During these years, their sons Bob and Eric, spent much of their time on the Kentish estate, using their former schoolroom on the south side as a general living room while their parents were away. A shadow of sadness crept over Chilston in 1940 when Bob Akers-Douglas died in a road accident in France. Shortly before the tragic accident, Bob married Marcai Brace, a second marriage for both of them. Their life together was brief, but what it lacked in length it made up for in happiness. Bob’s distraught widow did not long survive him, and both are buried at Boughton Malherbe. So it was the younger of the two brothers, Eric, at this time unmarried and in the RAF, who became heir to his father.

Lord Chilston was a familiar and popular figure to the local people, often spotted cycling the lanes of Lenham during the petrol-rationed days of the Second World War. He died in 1947, leaving those who knew him with the memory of his wit, courtesy and wisdom.

His son Eric, now the 3rd Viscount, was working in the Foreign Office when he inherited Chilston Park. At the end of the war he had been sent to Germany and Austria to select and collect German records, and later worked with Professor Arnold Toynbee on a pre-war survey, contributing a chapter of re-armament.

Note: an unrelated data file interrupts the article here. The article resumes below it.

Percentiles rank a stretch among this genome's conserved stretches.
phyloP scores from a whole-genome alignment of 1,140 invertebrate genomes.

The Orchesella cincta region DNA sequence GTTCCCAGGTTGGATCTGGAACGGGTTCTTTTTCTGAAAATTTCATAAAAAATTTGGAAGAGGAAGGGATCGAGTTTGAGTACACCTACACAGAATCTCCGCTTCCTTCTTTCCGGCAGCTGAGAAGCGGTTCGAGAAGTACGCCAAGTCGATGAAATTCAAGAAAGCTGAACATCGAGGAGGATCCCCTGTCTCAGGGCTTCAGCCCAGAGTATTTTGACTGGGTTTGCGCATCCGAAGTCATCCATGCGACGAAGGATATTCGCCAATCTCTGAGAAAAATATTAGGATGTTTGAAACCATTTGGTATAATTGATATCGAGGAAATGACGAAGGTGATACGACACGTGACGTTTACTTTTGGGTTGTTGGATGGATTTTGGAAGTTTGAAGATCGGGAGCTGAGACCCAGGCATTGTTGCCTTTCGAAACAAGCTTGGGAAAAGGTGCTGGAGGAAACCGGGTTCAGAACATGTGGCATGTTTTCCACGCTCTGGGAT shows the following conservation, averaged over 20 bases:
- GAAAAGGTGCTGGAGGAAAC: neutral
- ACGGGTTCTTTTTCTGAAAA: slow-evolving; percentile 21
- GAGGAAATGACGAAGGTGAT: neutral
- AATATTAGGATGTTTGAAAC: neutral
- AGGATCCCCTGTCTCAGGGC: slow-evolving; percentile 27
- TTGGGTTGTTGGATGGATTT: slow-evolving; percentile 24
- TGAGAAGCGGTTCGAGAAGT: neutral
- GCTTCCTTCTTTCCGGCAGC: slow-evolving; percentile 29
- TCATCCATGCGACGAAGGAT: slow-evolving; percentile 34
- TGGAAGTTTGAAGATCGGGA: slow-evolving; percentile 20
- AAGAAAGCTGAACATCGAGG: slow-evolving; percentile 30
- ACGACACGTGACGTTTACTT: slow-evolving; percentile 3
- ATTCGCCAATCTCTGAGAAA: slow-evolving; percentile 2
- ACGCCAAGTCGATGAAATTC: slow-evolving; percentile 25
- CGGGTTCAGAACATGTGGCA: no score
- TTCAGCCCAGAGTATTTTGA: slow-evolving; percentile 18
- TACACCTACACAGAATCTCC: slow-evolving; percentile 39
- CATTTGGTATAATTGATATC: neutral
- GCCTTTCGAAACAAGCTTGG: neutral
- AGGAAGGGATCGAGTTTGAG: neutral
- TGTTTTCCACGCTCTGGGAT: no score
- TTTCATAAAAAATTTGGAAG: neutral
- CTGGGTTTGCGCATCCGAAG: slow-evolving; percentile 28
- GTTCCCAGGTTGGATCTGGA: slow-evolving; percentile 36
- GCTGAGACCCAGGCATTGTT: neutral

Becoming a country house hotel

The property remained in the Chilston family until the death of the 3rd Viscount in 1982. Two years later it was bought by Martin and Judith Miller, the well-known antiques authorities and authors of Miller’s antiques guide who, while keeping its period atmosphere, ran it as a comfortable first-class country house hotel and conference centre.

Now under the ownership of Hand Picked Hotels, a group of 21 country house hotels and island retreats across the UK and Channel Islands, Chilston Park remains the epitome of the classic English country house. An extension to the old house was completed in 1997, adding a further 15 contemporary bedrooms, and 2 meeting rooms and

also hosts our reception area.

Elizabeth Bett’s Diary

Scullery maid from 1938 -1942

Chilston Park

My Fascinating Island